A House of Fallen Leaves
Peace amid the brokenness
"Wake up! It's fall!"
Rylie groaned. It should be illegal for someone to be so excited this early in the morning, she thought.
"I know you're awake." Footsteps padded closer to Rylie's bed. She rolled over, turning her back to the perpetrator.
"Come on!" Piper continued. "It's actually cold outside, and the leaves are falling. See?" Something tickled the inside of Rylie's ear. Jerking awake, she shot up, grabbed the offender—a crisp brown leaf—and crushed it in her fist. Her eyes found Piper's. "I swear," Rylie growled, "if you touch me again, I'm not driving you anywhere for the rest of the year."
Piper's cheerful expression collapsed all at once. She stared at the remains of the leaf falling from Rylie's hand onto her blanket. "I just thought..." Instead of finishing her sentence, she hung her head.
But she didn’t have to finish. The end of her phrase played in Rylie’s mind: " . . I just thought it would be like old times. Before Mom left. Before the move."
Rylie shook her head. Those times were never coming back, no matter what kind of weather there was.
"Yeah," Rylie muttered, letting the leaf bits in her hand fall to the ground. "You thought." She wiped the dust off her palms and lay back down, closing her eyes though she was now wide awake.
Rylie heard Piper shuffle—gathering up the leaf, maybe? "I made you some coffee, "she mumbled. "The pumpkin-flavoured kind."
A moment later, the door closed. Rylie squeezed her eyes shut, begging herself not to think about it, to just go back to sleep...
But the memories were more powerful than her stubbornness. They broke through, flooding her mind with days that seemed like they'd been lived decades ago. Rylie could hardly believe that a year ago, things had been normal.
Warm sweaters. Hot coffee. Cold air, chill wind, falling leaves.
Laughter. Sitting on the swing with Mom, smiling as Piper played under the oak trees—the ones that Rylie had told her parents she wanted to be buried under when she was nine years old.
She'd almost rather be beneath those roots than here, trapped in the concrete enclave of this sprawling city, living a sort of half-life where nothing mattered and no one cared. Memories were torture, happiness a dream.
After the door opened, footsteps hardly made a sound as they tiptoed across the room. Clunk. The smell of warm spices mixed with the full, rich scent of coffee wafted to Rylie’s nose.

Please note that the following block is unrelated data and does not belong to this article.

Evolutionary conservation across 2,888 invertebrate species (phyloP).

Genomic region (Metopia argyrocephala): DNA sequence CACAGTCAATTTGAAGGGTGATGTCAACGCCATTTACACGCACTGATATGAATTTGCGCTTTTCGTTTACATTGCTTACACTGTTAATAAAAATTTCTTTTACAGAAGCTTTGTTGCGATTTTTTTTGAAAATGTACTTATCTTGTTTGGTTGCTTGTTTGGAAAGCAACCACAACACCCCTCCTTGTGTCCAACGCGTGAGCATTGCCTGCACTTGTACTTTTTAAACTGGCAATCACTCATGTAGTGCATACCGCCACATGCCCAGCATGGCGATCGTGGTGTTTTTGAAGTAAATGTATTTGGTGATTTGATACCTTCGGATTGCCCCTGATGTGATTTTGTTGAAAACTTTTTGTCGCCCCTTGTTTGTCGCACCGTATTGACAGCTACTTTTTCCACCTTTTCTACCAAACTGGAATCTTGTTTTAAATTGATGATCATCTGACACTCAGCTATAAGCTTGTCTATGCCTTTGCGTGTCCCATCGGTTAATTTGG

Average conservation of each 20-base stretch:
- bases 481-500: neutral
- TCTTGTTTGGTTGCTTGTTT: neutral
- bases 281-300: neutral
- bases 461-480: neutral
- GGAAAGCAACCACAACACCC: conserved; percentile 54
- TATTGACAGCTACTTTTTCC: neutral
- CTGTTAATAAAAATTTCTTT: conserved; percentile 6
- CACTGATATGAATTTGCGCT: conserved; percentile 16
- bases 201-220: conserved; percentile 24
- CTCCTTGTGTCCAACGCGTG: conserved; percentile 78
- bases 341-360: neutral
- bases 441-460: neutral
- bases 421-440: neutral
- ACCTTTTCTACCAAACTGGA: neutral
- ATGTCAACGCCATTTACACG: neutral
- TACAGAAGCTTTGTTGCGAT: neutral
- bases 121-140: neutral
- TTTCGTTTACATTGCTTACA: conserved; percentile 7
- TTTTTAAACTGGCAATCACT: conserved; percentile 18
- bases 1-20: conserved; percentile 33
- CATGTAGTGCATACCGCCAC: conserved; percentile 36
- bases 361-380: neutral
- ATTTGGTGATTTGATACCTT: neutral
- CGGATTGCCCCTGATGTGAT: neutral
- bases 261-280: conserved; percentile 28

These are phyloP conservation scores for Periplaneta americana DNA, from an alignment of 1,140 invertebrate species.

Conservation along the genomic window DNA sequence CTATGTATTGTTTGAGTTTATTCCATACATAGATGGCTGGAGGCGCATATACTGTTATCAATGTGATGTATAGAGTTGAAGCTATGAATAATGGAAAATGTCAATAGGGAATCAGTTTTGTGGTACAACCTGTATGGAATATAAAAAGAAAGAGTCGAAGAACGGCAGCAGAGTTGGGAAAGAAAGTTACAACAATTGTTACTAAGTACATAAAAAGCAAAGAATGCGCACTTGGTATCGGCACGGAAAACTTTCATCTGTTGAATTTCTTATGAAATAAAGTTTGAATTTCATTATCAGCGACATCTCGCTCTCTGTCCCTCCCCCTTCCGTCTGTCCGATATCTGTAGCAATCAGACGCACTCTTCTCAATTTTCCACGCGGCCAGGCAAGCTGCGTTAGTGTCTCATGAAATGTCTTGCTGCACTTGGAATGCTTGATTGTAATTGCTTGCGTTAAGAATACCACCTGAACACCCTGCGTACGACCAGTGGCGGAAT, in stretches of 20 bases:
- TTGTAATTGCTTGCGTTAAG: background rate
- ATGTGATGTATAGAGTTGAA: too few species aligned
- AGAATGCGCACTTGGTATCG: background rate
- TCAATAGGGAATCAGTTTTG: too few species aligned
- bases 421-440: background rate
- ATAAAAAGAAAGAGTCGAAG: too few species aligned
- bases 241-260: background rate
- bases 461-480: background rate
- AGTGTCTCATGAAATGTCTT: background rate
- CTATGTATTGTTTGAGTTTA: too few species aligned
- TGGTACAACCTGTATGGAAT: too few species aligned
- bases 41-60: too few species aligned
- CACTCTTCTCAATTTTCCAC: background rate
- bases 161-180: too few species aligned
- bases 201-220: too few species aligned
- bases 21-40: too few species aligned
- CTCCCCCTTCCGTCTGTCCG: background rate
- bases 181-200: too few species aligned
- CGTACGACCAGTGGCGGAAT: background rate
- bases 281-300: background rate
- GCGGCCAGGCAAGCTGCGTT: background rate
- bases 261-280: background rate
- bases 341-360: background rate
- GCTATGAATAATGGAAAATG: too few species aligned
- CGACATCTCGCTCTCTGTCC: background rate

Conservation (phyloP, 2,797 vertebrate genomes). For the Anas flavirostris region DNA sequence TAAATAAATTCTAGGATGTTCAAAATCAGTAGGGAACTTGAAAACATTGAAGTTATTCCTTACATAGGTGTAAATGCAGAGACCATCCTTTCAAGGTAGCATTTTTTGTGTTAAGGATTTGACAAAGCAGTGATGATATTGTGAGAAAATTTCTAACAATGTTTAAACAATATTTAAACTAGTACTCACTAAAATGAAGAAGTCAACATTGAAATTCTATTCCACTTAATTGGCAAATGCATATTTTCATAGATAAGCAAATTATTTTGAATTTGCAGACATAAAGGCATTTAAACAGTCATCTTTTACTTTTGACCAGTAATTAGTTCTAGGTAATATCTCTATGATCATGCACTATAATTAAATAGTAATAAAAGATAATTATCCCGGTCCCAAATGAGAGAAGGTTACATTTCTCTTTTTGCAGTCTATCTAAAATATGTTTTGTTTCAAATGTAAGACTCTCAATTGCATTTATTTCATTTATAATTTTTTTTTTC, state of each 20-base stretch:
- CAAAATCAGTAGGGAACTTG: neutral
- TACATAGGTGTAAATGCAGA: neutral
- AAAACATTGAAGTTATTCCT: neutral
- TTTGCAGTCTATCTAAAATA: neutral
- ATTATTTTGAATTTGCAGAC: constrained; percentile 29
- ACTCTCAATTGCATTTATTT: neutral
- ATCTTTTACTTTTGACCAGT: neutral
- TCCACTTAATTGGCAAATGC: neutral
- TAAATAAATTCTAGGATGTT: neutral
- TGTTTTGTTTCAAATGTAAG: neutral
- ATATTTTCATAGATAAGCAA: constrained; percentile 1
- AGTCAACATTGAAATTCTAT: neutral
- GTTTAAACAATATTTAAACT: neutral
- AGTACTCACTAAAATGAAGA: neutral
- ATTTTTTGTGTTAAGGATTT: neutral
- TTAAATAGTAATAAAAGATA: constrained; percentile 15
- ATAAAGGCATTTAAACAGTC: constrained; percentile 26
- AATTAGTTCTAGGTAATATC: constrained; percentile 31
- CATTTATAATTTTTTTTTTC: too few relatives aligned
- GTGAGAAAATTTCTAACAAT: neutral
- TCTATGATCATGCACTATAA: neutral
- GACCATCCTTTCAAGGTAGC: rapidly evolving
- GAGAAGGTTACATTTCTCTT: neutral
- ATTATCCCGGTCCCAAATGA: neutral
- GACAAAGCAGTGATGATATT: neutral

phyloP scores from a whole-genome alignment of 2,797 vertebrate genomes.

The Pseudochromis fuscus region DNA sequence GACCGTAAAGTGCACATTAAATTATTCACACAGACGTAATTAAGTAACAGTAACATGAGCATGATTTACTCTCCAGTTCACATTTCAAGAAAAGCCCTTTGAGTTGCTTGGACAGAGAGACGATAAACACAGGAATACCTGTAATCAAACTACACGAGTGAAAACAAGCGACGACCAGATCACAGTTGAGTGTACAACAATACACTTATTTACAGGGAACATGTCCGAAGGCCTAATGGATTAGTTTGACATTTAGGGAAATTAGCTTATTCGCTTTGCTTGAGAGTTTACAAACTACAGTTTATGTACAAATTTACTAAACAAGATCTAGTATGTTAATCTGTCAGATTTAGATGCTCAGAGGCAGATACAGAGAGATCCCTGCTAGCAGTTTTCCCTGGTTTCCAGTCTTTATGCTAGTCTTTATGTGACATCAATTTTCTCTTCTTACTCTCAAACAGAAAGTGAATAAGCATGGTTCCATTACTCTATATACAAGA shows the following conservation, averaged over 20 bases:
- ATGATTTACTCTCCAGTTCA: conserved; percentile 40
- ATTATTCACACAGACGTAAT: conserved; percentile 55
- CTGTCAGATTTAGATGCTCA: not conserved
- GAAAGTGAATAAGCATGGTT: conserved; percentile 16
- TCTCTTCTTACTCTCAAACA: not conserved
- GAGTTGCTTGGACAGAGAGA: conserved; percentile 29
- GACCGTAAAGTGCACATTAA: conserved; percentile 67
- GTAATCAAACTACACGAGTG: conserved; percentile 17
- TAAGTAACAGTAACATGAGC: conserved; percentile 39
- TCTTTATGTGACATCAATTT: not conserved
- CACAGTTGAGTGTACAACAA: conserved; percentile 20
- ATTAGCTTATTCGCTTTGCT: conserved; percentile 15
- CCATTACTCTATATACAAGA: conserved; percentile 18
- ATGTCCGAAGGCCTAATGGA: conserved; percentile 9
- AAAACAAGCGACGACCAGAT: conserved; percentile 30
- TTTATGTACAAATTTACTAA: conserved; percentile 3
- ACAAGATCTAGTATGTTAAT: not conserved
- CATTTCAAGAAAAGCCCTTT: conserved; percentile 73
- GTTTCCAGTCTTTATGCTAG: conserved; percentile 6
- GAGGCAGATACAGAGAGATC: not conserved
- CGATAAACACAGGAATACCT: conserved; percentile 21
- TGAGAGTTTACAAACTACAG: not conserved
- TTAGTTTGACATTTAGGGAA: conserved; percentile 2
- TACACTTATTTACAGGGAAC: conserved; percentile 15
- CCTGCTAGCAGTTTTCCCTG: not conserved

Piper was silent as she left.
Rylie's mouth watered. She opened her eyes, finally noticing the bright sunlight that fought past her blinds, the obvious chill lying in wait above her blankets.
I can give in. Rylie sat up and rubbed her eyes, noting that the coffee was the perfect colour—not too dark, not too light, with just the right amount of creamer. Piper knew her so well.
Rylie stood and reached for the blinds. She flicked them open and watched the trees wave their branches several stories below. The pale bark was strange to her still, nothing like the dark and mighty oaks that had shielded her at home.
It was just another reminder that this place could never be home. No more birdsong in the mornings, no more sunrises over the hills. No more Mom. No more Dad, even, now that he was working so much. And Piper… Piper was just the same. Along with the hot coffee, cold air, falling leaves...
Maybe Rylie could never go home, but she could resurrect at least a piece of it.
Rylie grabbed her coffee and slipped out of her room. While Piper's gesture had been kind, Rylie’s little sister also knew perfectly well that Rylie couldn't drink her coffee in her room—it just didn't feel right to her.
And it just so happened that as she stepped out into the living room, the door to the balcony was open, letting in the crisp air. Piper's bright red hair was like a beacon leading Rylie to the finish line.
Rylie stepped out into Fall and dropped into her rocking chair without a word. Piper had won, but Rylie wasn’t about to state it. Still, she peeked a grin at her sister’s face and saw a grin twitch at her lips.
Finally, Rylie took a sip of her coffee. Perfection. It trailed down her throat and created a warm pool in her stomach, making Rylie feel impervious to the cold despite her bare feet.
“How is it?” Piper asked.
Rylie sighed. “Good,” she muttered. She couldn’t say the same about life, but for a moment, that was okay.
Because here, sitting with Piper and watching the leaves fall, she could pretend she was home.
About the author
Ever since I could first form words and hold a pen, I've been telling stories - from the sloppily scrawled tales about getting ice cream with my exotic pets to full-blown sci-fi and fantasy epics. To God be the glory for every word I write!
Excellent work. Looking forward to reading more!
Compelling and original writing
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Easy to read and follow
Well-structured & engaging content
Original narrative & well developed characters
Expert insights and opinions
Arguments were carefully researched and presented
Niche topic & fresh perspectives
Heartfelt and relatable
The story invoked strong personal emotions
Zero grammar & spelling mistakes
On-point and relevant
Writing reflected the title & theme